When using WordPress (.org) there are thousands of free themes to choose from, and generally any will do when starting out. Eventually you may decide to switch to a premium theme – I use and recommend the Divi theme from Elegant Themes – for more customization options and premium features.
Switching to a new theme can be a big undertaking (though not as big as moving to a totally new program), so if you’d rather just start with a premium theme, they’re typically reasonably priced. Divi is just $89 a year ($249 for a lifetime license).
Social Media Scheduler
The more of a social presence you have, the harder you have to work to maintain it. Schedulers can take a load off your shoulders and make this task easier. Since you’re not allowed to be scrolling your feed and replying to comments all day, schedulers allow you to assign prewritten posts to be published at a certain time.
A great beginner scheduling program is CinchShare. At only $100 a year, it’s a very affordable option.
A Trusted Step-by-Step Program
Getting a blog up and running has many steps, and some of them can be overwhelming. While there are lots of sources of information on starting a blog on the internet, not all of them are reliable, and many are even contradictory.
Additionally, the time it takes to sift through all the information available is time that your blog is not published and making money. In many cases this time and frustration lead many would-be bloggers to quit, leaving your potential unmet, and your readers without your guidance.
Teacher Blog Academy was created specifically to guide teachers through the process of building, growing, and making money through a blog. You could spend hundreds of hours searching for reliable information and how-to instructions with video tutorials, but who has time for that?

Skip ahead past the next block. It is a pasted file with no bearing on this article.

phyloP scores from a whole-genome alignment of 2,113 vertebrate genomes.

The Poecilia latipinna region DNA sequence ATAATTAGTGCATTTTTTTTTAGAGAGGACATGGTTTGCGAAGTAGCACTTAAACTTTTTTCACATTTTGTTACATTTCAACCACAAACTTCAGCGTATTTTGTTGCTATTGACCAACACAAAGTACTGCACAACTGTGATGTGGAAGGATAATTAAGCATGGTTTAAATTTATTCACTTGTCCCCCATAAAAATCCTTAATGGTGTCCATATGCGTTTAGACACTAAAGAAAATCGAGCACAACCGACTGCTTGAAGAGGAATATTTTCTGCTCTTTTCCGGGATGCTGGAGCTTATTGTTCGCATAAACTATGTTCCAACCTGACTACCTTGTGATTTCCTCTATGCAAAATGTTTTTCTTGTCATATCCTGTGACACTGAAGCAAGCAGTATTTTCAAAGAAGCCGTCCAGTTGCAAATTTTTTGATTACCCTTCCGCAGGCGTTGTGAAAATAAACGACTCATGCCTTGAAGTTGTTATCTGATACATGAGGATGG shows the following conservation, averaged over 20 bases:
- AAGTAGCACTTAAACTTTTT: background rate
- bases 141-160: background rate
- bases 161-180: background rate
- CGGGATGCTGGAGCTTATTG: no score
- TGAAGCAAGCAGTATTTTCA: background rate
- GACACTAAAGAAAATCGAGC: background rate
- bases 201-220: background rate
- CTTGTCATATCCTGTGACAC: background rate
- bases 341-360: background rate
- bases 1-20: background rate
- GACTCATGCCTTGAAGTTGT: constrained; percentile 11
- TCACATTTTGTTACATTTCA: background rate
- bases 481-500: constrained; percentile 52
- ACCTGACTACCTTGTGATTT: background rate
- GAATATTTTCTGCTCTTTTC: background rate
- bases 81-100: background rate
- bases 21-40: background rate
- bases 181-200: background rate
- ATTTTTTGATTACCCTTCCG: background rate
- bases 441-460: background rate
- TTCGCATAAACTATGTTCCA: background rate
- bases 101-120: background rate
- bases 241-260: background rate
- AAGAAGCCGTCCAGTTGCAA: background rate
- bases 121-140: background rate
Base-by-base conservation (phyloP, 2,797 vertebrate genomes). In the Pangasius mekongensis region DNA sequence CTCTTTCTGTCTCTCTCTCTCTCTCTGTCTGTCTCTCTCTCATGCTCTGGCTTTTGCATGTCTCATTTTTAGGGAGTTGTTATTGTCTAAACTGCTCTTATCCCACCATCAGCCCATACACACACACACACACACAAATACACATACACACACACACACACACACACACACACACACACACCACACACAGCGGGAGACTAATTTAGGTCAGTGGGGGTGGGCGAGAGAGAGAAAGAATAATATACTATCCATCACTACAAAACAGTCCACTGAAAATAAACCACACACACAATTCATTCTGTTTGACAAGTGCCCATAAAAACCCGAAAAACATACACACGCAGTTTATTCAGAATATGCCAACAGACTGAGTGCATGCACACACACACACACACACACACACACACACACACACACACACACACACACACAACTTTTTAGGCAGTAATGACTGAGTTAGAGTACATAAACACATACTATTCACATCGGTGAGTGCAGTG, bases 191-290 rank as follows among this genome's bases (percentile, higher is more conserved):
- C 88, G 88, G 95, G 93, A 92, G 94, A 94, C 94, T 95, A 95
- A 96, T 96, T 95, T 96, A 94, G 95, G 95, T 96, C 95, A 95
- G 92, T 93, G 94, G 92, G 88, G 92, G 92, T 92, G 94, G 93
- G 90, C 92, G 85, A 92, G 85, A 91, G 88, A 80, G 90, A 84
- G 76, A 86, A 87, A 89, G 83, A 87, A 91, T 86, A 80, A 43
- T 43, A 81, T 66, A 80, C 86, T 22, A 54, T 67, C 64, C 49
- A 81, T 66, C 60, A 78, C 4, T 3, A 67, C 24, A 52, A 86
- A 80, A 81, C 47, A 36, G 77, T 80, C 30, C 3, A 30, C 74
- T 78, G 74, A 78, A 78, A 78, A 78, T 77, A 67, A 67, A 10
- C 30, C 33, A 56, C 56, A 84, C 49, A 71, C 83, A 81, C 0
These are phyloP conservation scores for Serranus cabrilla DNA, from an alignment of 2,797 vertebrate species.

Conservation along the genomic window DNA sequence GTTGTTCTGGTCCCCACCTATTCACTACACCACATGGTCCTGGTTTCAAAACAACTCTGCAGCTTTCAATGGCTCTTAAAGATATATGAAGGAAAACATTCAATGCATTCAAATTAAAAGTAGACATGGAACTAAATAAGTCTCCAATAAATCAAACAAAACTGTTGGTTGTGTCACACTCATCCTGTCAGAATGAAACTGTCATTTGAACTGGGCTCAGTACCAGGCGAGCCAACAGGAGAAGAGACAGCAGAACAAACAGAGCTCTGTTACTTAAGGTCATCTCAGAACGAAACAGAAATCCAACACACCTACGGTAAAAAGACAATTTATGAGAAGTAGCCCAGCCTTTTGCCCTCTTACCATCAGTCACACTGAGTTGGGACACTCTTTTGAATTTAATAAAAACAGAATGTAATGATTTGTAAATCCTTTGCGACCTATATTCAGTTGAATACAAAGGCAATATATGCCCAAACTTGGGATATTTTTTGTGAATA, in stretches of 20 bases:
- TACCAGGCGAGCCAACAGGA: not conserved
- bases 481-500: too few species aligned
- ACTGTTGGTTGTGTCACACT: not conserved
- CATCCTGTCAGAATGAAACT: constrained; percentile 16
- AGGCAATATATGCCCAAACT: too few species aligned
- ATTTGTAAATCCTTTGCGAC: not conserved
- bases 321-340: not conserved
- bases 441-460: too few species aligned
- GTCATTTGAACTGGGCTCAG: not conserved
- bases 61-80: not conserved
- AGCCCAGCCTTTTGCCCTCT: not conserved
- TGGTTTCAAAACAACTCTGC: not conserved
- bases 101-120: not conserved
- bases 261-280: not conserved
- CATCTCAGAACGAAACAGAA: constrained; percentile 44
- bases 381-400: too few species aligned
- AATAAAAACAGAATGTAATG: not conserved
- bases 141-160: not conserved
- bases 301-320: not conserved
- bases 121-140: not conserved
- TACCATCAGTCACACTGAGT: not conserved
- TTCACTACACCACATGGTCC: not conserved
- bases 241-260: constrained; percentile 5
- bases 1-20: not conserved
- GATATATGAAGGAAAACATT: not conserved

At $497, Teacher Blog Academy saves time, frustration, money (on stuff that doesn’t work), and gets you making money faster… and pays for itself over and over (and over).
In the end, starting a blog doesn’t have to be an expensive undertaking.
We’re so blessed to live in a time and place where making money is soooooo accessible. Thank you, internet!
You can sell basically anything from anywhere – including your own knowledge – without a massive investment in equipment, inventory, and staff. You just need the will to do it, a little bit of start up money, and a trusted guide.
Whether you’re considering blogging as a side hustle or just aren’t sure how to get started, this free training is for you!
Together we’ll cover:
- How to know if blogging is the right side hustle for you
- What it takes to be a successful blogger
- My 5-step framework for building a sustainably profitable blog